Google's unwitting Wi-Fi spying not exempt under Wiretap Act

Three years later, the search giant is still battling a class action lawsuit claiming its Street View cars illegally captured usernames, passwords, and other payload data.

James Martin/CNET

Google is still facing civil damages for accidentally spying on Wi-Fi users with its Street View cars after a federal appeals court Tuesday rejected the company's latest appeal in a class action suit alleging it violated the Wiretap Act.

The U.S. 9th Circuit Court of Appeals issued its ruling affirming a previous judgment that denied Google's motion to dismiss, meaning that the company can't yet drive away unscathed from the scandal.

"We are disappointed in the Ninth Circuit's decision and are considering our next steps," a Google spokesperson told CNET.

Between 2007 and 2010, Google's Street View cars, equipped with Wi-Fi antennas, collected and stored "payload data" such as e-mails, usernames, passwords, videos, and documents that were sent and received over unencrypted Wi-Fi connections. Google collected around 600 gigabytes of data transferred over Wi-Fi networks in more than 30 countries, according to court documents.

In May 2010, the company apologized for the inadvertent transgression, but was soon hit with several class action lawsuits that were eventually consolidated into a single complaint that accused Google of violating federal and state wiretap statutes.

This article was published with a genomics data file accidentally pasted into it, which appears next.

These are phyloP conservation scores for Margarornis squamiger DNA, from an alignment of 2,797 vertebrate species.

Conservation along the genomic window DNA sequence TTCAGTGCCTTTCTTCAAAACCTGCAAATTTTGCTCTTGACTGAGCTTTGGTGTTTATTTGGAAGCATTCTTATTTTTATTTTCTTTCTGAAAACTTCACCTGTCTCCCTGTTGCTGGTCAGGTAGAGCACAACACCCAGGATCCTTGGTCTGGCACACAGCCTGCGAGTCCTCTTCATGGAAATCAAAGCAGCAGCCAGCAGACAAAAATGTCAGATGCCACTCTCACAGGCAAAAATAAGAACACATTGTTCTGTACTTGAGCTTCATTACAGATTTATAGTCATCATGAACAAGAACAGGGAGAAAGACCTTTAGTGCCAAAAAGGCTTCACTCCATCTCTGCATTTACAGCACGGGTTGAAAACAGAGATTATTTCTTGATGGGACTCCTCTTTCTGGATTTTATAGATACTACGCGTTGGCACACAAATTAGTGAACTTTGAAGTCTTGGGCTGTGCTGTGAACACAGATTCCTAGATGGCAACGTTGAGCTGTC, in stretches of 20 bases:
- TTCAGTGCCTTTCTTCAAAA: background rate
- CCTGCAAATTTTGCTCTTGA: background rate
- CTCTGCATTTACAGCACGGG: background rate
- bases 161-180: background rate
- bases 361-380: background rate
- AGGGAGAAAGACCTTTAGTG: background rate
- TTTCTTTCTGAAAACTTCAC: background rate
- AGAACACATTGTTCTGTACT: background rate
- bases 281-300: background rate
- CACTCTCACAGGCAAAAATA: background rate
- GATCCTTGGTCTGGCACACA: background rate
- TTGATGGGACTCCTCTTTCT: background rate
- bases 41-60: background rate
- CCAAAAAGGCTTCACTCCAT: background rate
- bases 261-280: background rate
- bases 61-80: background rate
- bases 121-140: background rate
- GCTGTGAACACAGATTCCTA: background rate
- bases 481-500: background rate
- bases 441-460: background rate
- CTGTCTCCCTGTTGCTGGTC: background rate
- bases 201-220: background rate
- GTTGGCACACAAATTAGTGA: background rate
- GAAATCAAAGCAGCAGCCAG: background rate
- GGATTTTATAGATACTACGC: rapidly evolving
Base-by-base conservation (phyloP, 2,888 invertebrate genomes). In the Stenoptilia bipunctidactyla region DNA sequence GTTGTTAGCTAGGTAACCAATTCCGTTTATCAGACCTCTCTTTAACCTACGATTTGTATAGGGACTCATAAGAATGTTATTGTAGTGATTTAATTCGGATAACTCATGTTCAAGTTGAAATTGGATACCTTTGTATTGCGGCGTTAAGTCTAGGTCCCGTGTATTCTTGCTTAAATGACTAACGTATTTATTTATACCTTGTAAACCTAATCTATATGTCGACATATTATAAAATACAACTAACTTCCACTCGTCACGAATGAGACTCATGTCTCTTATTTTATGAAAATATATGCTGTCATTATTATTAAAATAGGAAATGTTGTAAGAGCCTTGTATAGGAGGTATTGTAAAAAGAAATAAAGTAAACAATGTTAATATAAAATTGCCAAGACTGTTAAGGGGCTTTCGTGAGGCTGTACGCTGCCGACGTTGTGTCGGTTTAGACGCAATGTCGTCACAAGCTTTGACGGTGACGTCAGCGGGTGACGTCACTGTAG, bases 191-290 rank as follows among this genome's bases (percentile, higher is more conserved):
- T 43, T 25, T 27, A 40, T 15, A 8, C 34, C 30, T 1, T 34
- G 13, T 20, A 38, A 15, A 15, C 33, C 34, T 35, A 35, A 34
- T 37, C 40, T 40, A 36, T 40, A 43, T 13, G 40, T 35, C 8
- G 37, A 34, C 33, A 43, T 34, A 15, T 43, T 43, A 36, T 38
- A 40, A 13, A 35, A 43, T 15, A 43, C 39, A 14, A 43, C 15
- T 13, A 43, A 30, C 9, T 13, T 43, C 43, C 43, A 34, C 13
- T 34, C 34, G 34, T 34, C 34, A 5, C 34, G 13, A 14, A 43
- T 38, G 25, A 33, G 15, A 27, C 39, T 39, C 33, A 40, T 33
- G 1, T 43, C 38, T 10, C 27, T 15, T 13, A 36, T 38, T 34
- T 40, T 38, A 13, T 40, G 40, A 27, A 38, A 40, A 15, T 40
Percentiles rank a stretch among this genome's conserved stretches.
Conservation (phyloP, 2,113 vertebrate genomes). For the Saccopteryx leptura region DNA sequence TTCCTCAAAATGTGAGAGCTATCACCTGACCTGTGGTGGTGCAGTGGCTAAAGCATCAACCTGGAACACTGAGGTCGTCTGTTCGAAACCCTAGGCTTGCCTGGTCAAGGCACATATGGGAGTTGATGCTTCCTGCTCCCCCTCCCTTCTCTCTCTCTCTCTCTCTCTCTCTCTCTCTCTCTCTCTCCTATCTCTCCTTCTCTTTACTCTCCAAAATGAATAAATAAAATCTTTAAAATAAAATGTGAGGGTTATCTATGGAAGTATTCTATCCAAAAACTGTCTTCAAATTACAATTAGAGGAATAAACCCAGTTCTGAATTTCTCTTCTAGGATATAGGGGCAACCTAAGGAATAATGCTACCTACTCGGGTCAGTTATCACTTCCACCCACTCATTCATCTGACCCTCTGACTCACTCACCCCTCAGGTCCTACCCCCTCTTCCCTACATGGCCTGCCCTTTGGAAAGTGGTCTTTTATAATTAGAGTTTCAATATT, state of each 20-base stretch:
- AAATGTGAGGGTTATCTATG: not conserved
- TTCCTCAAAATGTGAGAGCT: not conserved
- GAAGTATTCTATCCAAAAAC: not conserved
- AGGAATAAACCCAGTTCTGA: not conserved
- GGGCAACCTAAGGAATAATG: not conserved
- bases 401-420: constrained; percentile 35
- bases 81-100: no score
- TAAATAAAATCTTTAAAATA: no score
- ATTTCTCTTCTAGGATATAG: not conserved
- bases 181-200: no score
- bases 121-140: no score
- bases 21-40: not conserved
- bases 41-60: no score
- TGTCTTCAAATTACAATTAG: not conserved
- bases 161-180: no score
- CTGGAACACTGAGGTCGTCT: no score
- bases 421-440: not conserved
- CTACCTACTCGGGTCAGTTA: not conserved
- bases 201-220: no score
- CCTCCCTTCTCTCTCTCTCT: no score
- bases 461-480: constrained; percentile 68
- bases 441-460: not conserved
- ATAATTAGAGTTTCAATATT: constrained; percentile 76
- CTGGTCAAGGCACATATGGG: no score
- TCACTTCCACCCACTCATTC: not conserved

Google sought to have the suit dismissed, claiming that its actions were not illegal because data transmitted over a Wi-Fi network is an electronic radio communication that is "readily accessible to the general public" and therefore exempt under the Wiretap Act. The original district court rejected Google's argument, as did the federal appeals court, which held that radio communication excludes payload data transmitted over a Wi-Fi network.

"Lending 'radio communication' a broad definition that encompasses data transmitted on Wi-Fi networks would obliterate Congress's compromise and create absurd applications of the exemption of intercepting unencrypted radio communications," the 9th U.S. Circuit Court wrote in its ruling.

"We now hold, in agreement with the district court, that payload data transmitted over an unencrypted Wi-Fi network is not 'readily accessible to the general public' and, consequently, that Google cannot avail itself to the exemption."

With the court discrediting the crux of Google's argument, the search company can go to trial, settle, ask the court to rehear the case, or petition the Supreme Court, according to Wired, which was first to report on the ruling.

 

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